I know the formulas for coordinate geometry of the straight line and I've done a fair bit of it but I have trouble when it comes to converting equations into lines with coordinates.(adsbygoogle = window.adsbygoogle || []).push({});

Heres an example of a question I can't answer

L is the line 2x - 3y - 7 = 0. Verify that the point a(-1,-3) is in L.

Find

i) the slope of L

ii) the coordinates of the points where L intercepts the y-axis

iii) the equation of the line parallel to L through the point (-3,0)

First off I assume that to verify (-1,-3) is on the line L I just plug those values into the equation for L. I did that and the answer comes out to 7 not 0 so I assume (-1,-3) is not on the line.

i) To find the slope I would use the formula-a/bwhich would give me -2/3. Another way I'd get the slope is to rearrange the equation into y = m(x) form and doing that I get the same result -2/3. Is this correct?

ii) To find the y intercept of a point I would arrange the equation into its slope intercept form and heres what I gety = -2/3(x) + 7so in this case I'd assume the y intercept is 7 but this seems to be incorrect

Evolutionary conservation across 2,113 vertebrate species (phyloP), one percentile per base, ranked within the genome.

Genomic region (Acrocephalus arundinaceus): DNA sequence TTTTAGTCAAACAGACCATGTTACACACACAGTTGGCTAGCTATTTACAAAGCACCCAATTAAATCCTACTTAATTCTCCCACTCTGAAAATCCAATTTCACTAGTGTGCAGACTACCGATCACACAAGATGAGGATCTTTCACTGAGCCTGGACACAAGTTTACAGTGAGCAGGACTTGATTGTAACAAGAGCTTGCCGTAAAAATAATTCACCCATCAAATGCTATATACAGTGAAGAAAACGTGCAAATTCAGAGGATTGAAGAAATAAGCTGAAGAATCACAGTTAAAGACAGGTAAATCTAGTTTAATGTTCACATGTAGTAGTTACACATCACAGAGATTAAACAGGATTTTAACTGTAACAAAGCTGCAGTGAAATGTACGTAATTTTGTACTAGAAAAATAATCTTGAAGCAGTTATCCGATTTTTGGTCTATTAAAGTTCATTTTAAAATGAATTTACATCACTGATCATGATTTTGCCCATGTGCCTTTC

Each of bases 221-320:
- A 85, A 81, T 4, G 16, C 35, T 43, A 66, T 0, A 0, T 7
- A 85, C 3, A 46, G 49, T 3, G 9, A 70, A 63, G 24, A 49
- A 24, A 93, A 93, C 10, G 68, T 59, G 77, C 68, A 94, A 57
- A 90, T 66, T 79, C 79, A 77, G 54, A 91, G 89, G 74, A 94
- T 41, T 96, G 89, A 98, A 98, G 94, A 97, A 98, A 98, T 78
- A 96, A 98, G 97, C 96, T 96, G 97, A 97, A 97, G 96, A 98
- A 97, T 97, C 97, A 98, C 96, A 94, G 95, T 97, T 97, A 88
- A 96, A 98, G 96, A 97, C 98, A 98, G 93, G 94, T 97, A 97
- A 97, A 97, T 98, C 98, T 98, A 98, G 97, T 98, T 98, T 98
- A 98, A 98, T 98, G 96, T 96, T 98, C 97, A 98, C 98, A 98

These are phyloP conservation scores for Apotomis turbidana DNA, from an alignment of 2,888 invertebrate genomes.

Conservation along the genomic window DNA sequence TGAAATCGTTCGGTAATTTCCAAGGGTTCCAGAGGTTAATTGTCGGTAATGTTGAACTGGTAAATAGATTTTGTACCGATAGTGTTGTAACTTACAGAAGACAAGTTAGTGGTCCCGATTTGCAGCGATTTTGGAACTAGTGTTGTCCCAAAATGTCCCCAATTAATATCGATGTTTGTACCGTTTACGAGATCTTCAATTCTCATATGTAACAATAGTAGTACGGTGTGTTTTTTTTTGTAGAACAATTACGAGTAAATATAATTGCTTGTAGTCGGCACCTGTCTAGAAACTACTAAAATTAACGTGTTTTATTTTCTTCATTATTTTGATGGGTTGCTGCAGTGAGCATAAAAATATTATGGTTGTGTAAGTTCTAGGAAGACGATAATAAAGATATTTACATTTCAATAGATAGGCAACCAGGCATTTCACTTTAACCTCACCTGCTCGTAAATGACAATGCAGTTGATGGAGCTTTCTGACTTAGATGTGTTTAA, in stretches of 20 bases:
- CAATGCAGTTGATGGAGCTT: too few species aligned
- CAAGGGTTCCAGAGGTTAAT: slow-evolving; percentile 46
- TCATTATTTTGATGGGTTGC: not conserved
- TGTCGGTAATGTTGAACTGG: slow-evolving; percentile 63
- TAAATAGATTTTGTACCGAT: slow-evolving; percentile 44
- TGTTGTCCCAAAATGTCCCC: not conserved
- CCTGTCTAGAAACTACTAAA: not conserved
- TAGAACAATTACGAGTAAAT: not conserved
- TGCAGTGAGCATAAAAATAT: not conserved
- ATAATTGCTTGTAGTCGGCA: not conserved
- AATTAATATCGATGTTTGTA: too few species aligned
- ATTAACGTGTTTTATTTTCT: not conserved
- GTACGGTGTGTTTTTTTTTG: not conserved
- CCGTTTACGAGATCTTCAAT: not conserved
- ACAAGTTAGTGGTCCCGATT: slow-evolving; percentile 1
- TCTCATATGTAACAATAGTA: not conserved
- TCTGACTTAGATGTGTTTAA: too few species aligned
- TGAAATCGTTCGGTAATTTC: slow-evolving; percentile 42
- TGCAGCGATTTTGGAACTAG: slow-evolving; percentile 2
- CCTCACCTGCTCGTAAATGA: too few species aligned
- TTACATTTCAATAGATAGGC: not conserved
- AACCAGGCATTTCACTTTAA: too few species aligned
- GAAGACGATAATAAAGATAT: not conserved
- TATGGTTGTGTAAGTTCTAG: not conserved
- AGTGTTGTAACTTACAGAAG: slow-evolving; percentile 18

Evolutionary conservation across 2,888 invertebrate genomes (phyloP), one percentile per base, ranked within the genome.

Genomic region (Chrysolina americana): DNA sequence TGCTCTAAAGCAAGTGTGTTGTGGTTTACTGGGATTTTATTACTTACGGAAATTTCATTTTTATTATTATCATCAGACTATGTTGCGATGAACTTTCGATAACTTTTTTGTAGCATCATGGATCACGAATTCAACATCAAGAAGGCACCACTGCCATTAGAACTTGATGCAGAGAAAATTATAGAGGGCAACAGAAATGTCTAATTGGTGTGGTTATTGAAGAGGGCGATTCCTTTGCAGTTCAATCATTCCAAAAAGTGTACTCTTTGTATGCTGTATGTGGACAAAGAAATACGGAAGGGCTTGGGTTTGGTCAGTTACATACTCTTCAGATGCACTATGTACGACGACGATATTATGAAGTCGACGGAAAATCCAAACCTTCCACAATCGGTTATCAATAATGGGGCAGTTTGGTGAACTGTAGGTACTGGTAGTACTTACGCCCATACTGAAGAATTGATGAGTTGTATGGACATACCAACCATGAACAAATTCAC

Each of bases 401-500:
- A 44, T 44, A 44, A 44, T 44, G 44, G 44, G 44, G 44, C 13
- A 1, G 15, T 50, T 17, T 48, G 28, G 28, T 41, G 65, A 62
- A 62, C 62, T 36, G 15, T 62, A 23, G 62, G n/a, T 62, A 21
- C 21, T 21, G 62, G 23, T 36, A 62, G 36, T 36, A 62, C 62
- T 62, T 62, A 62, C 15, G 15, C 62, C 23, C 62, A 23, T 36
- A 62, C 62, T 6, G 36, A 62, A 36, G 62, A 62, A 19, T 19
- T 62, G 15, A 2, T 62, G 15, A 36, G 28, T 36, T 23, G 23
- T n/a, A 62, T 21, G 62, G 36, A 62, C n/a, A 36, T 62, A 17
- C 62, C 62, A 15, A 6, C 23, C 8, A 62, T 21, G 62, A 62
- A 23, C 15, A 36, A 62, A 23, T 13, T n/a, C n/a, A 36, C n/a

iii) for this one I'd use the formulay - y1 = m(x - x1)

So the main part of this I'm having trouble with is finding the y intercept of line L because if I try to get it by letting y in the equation = 0 I get a different answer to 7.

I also don't get why they say "verify" that points on the line if it isn't even on the line. I woulda thought they'd say "find out if point (-1,-3) is on L"

**Physics Forums | Science Articles, Homework Help, Discussion**

Dismiss Notice

Join Physics Forums Today!

The friendliest, high quality science and math community on the planet! Everyone who loves science is here!

The friendliest, high quality science and math community on the planet! Everyone who loves science is here!

# Couple of questions on linear geometry

**Physics Forums | Science Articles, Homework Help, Discussion**